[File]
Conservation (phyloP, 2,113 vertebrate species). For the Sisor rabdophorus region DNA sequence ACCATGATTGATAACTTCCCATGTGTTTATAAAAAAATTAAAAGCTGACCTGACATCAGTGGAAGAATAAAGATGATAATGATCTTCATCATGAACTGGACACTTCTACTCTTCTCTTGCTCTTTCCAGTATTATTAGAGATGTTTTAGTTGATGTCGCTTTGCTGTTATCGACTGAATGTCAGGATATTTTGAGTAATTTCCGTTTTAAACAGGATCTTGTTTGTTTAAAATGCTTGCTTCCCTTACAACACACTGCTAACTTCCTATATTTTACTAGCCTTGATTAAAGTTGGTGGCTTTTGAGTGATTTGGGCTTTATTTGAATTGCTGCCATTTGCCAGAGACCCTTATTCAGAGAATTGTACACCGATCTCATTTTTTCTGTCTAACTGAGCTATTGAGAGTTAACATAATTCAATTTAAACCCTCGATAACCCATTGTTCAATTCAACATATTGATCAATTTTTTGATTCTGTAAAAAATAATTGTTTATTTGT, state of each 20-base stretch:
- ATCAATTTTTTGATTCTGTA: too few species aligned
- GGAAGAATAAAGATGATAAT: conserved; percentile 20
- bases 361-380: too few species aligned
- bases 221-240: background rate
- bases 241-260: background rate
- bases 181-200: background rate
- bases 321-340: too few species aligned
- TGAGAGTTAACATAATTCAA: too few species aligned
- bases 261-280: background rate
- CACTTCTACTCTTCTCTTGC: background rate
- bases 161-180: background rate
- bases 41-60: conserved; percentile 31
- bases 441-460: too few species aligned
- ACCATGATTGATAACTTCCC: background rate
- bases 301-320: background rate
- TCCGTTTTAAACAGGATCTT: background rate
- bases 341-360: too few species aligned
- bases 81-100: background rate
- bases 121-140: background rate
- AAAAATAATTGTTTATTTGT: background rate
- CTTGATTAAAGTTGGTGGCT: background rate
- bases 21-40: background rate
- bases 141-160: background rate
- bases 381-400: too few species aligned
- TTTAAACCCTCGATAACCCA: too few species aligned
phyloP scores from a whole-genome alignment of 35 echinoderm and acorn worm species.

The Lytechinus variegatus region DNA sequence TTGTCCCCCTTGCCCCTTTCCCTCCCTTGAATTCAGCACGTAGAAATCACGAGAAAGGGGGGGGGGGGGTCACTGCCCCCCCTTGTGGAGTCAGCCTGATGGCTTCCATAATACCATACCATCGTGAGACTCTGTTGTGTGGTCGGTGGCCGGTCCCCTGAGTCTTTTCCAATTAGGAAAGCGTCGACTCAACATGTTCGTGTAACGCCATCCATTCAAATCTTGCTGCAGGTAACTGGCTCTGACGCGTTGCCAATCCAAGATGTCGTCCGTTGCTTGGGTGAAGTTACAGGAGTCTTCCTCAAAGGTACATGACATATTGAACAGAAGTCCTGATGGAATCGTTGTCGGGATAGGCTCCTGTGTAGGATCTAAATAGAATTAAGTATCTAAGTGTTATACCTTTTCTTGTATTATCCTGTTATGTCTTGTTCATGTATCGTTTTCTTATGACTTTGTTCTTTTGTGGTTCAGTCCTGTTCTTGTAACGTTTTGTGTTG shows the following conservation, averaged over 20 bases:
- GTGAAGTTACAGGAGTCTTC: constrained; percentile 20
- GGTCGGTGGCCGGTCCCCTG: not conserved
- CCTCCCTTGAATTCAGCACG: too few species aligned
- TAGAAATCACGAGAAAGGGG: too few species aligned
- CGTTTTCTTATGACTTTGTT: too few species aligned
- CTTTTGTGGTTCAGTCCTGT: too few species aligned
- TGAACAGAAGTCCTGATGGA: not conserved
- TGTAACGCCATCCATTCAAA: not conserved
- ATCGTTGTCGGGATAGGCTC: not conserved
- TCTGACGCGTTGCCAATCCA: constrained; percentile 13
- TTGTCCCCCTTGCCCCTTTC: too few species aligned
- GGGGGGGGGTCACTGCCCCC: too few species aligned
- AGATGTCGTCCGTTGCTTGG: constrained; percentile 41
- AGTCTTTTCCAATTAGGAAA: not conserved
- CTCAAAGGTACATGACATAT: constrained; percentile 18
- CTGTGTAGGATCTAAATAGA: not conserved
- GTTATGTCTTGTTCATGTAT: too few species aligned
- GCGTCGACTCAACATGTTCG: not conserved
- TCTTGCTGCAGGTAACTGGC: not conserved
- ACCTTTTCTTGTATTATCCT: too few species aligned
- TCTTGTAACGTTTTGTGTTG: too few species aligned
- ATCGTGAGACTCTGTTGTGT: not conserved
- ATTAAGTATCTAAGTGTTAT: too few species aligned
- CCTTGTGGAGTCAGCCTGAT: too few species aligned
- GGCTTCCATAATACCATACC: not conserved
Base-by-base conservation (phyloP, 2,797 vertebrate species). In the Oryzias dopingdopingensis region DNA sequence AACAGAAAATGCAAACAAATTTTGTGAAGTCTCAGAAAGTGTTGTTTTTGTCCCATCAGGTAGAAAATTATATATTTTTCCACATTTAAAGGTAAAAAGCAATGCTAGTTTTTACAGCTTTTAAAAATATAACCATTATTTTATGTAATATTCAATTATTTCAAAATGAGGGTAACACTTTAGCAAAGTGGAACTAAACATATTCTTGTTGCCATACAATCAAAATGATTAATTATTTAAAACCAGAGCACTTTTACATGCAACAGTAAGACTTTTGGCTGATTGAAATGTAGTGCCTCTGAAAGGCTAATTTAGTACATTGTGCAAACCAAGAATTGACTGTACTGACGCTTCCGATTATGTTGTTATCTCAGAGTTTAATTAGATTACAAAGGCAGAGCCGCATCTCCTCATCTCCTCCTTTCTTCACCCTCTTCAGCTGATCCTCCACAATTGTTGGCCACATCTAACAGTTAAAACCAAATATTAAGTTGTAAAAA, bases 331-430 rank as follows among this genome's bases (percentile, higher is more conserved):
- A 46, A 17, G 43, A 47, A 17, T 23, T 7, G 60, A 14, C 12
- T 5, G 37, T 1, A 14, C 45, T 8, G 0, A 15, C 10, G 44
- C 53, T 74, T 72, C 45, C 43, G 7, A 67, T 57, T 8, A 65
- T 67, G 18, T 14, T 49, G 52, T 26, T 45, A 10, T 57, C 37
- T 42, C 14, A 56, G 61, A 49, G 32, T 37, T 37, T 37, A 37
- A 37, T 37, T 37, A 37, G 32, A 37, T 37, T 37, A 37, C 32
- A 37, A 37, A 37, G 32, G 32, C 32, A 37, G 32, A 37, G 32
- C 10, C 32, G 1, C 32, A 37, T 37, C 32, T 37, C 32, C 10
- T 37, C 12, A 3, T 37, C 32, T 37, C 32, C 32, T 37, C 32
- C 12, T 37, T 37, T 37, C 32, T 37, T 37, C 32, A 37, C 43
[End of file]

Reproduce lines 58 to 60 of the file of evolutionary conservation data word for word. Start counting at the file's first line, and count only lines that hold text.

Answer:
- T 67, G 18, T 14, T 49, G 52, T 26, T 45, A 10, T 57, C 37
- T 42, C 14, A 56, G 61, A 49, G 32, T 37, T 37, T 37, A 37
- A 37, T 37, T 37, A 37, G 32, A 37, T 37, T 37, A 37, C 32